A very brief note on why I use AD and not CE

Although I have no quantitative data to support my supposition, it seems that increasing numbers of academic works are coming to use BCE/CE as a dating system. AD stands for anno Domini, Latin for “in the year of the Lord”. In the name of political correctness, I suppose, an attempt has been made to de-Christianize the calendar. The first issue is very simple. The calendar has not actually changed. CE 1 is the still the same year that the sixth-century monk Dionysius Exiguus designated as when Jesus was born. It’s still the western Christian calendar, merely under a different name.

The second issue is more problematic. CE stands for Common Era, which implies that this calendar belongs to everyone. This calendar does not belong to everyone and is merely one amongst a sea of others. The Chinese, the Indians, and the Muslims all have their own calendars that matter to a huge number of people. To take anno Domini and rename it in such a fashion that suggests that it is “common” to other cultures is the height of arrogance. Even in the west anno Domini is not the exclusive means of dating. Annus Mundi (the year of the world) was used in Byzantium, and the Christians of the east used similar calendars that were also based upon the Jewish one. The Romans counted time from the foundation of Rome (ab Urbe condita) and then by consulships, a system that survived well into the Christian era. This is not even to mention the means of counting time employed by the peoples of North and South America prior to the arrival of Europeans.

Grand calendars are means of power: witness, for example, how the Iranian shah in the 1970s attempted to re-orient history by dating the beginning of time to the accession of Cyrus, rather than Mohammad’s flight to Medina. In doing so he attempted to cement his own power by appealing to the distant past and invoking an Iranian folk-hero from ancient times. Limiting the role of the Islamic past had the same effect, as it was designed to minimize the danger that an extra-nationalistic religion posed to the shah. Likewise, the re-branding of one Christian calendar as a vehicle of imperialism is little different, as it supposes that other cultures and civilizations are free to adopt it, despite having their own.

Turning anno Domini into a “Common Era” that belongs to everyone may be an act to de-Christianize the public sphere, but its effects are more insidious. It implies that the western, Christian calendar, when de-Christianized, is something that the rest of the world should use. It robs other peoples and civilizations of their unique means of ordering the universe and counting time. Leave anno Domini as it is. It claims to be universal, but this quickly falls apart when measured against other Christian calendars, nonetheless similar claims made by the Muslim calendar, or the Hindu. And that is just the beginning. Alongside the world’s multiplicity of calendars, anno Domini does nothing more than explain the world in a particular Christian framework. Its success as an international calendar is due entirely to first European and then American economic and military hegemony. Do not make the world accept it as a common calendar, but rather let them recognize that it is just one means of orienting time and constructing the past alongside a host of others.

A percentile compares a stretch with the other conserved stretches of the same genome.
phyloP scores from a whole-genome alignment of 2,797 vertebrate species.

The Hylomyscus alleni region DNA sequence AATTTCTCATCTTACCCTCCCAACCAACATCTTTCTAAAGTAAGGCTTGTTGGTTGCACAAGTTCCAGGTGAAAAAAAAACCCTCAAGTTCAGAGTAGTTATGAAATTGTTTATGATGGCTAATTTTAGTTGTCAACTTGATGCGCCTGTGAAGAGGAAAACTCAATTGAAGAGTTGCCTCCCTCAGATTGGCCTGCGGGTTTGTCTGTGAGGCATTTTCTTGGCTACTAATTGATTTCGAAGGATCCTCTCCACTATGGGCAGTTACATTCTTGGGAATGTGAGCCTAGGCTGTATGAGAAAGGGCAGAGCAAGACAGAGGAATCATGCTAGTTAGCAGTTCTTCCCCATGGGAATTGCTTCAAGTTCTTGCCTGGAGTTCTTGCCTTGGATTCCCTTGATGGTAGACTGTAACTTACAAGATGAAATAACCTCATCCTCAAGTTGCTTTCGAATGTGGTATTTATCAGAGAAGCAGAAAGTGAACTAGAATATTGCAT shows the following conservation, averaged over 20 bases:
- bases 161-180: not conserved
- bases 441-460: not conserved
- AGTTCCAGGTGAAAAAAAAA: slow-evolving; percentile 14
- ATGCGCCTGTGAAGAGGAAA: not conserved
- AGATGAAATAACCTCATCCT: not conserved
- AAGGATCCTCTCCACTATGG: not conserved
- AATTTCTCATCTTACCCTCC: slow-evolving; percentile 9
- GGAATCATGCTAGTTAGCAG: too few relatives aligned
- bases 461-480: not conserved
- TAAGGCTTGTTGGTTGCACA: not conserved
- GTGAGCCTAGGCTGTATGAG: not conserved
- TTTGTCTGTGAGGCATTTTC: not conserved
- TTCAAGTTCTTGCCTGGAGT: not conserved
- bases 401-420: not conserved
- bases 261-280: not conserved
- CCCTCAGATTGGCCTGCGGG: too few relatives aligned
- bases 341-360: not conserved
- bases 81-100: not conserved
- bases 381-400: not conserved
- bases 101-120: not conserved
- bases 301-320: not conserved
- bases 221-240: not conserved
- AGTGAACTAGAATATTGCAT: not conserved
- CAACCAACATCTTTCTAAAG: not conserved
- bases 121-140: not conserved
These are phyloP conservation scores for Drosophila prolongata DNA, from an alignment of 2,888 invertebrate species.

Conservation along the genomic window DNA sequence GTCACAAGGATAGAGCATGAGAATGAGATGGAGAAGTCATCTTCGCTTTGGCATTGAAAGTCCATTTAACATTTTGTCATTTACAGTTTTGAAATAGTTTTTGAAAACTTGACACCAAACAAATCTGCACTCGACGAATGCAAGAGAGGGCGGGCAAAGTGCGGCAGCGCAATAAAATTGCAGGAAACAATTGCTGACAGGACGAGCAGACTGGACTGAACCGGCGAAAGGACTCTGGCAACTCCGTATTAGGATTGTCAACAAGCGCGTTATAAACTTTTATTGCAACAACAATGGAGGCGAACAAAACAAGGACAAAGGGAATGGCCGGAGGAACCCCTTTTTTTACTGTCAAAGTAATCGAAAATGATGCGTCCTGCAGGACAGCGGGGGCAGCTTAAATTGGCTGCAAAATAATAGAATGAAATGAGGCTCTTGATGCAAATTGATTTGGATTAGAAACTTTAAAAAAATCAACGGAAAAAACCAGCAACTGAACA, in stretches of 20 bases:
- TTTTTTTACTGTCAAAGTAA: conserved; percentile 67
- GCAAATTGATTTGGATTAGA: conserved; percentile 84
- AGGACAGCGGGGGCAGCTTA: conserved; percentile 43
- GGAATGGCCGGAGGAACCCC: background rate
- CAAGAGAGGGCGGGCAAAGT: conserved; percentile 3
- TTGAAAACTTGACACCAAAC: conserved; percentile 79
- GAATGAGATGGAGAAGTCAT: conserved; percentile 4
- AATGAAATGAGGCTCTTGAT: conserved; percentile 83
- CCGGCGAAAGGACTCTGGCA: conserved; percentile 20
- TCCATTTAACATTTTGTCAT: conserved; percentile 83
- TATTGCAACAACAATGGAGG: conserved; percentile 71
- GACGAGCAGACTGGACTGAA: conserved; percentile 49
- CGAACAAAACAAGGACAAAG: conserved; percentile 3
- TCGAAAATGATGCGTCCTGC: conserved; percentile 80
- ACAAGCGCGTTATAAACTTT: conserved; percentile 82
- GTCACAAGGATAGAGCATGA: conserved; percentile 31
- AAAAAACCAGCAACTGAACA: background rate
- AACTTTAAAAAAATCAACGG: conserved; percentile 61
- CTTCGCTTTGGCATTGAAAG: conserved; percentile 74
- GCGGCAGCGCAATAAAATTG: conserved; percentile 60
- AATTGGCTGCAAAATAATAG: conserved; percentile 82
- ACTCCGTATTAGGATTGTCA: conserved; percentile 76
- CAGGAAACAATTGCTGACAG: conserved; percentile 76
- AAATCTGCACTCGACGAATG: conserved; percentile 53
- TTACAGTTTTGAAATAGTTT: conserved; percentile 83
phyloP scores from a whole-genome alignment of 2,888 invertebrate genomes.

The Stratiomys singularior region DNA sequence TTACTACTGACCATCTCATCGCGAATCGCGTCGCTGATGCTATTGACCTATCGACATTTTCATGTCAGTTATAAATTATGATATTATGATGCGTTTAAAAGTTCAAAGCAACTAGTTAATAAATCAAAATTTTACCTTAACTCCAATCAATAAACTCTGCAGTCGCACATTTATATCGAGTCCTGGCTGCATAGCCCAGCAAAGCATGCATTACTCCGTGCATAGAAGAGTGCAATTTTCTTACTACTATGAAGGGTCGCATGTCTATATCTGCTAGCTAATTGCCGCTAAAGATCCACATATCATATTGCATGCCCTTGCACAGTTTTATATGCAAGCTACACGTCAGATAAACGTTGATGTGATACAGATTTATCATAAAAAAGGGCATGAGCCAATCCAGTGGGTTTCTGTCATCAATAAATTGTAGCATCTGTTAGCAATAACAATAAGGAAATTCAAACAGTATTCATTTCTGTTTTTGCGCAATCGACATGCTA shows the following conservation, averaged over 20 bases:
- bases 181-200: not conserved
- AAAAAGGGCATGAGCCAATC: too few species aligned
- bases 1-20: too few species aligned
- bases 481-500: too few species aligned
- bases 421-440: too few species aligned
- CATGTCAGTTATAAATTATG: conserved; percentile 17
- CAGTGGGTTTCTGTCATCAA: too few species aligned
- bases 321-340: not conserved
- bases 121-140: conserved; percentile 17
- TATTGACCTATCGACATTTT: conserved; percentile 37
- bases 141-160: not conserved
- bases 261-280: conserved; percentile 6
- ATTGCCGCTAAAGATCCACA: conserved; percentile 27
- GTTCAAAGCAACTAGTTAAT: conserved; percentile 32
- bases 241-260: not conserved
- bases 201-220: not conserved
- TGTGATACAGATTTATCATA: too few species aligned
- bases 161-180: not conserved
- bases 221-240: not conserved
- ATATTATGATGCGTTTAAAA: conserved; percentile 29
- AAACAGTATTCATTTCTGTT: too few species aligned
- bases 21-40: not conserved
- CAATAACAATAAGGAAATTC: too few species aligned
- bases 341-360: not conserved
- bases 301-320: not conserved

This entry was posted in Byzantium, Christianity, history, Islam, Jesus and tagged , , , , , , , , . Bookmark the permalink.

5 Responses to A very brief note on why I use AD and not CE

  1. scott hieger says:

    Well argued! I teach AP world history and have had the same misgivings about BCE/CE verses BC and AD. The only nice thing about CE is that it keeps my students from thinking that AD stands for “After Death” which drives me to distraction and when I tell them it means Anno Domini- the year of our lord and try to explain the whole idea, they look at me with a blank stare and befuddlement!

  2. mikeaztec says:

    Well according to Wikipedia CE started to be used in the 17th century and then by primarily Jewish scholars in the 19th….though I do not really recall seeing it until the 1990s….It has won out in the US in particular, where gender and other neutral terms like ‘actor’ for both genders have taken hold. Alas, I think that the days of BC and AD are numbered in our increasingly politically correct world.

  3. persnicketythecat says:

    Interesting point that using the common era would exclude other cultures than our own. I mostly thought that using AD and BC wouldn’t be secular enough for academia.

  4. persnicketythecat says:

    I have my own history blog http://historyisfascinating.wordpress.com/

  5. abtwixt says:

    I have held my own reservations against BCE/CE ever since I was first introduced to the concept in college, but my reasoning pretty much stopped at your first point (Why are historians most likely to want to alter history?! I’ll never understand this). I’d never considered the second. Thanks for new perspective!

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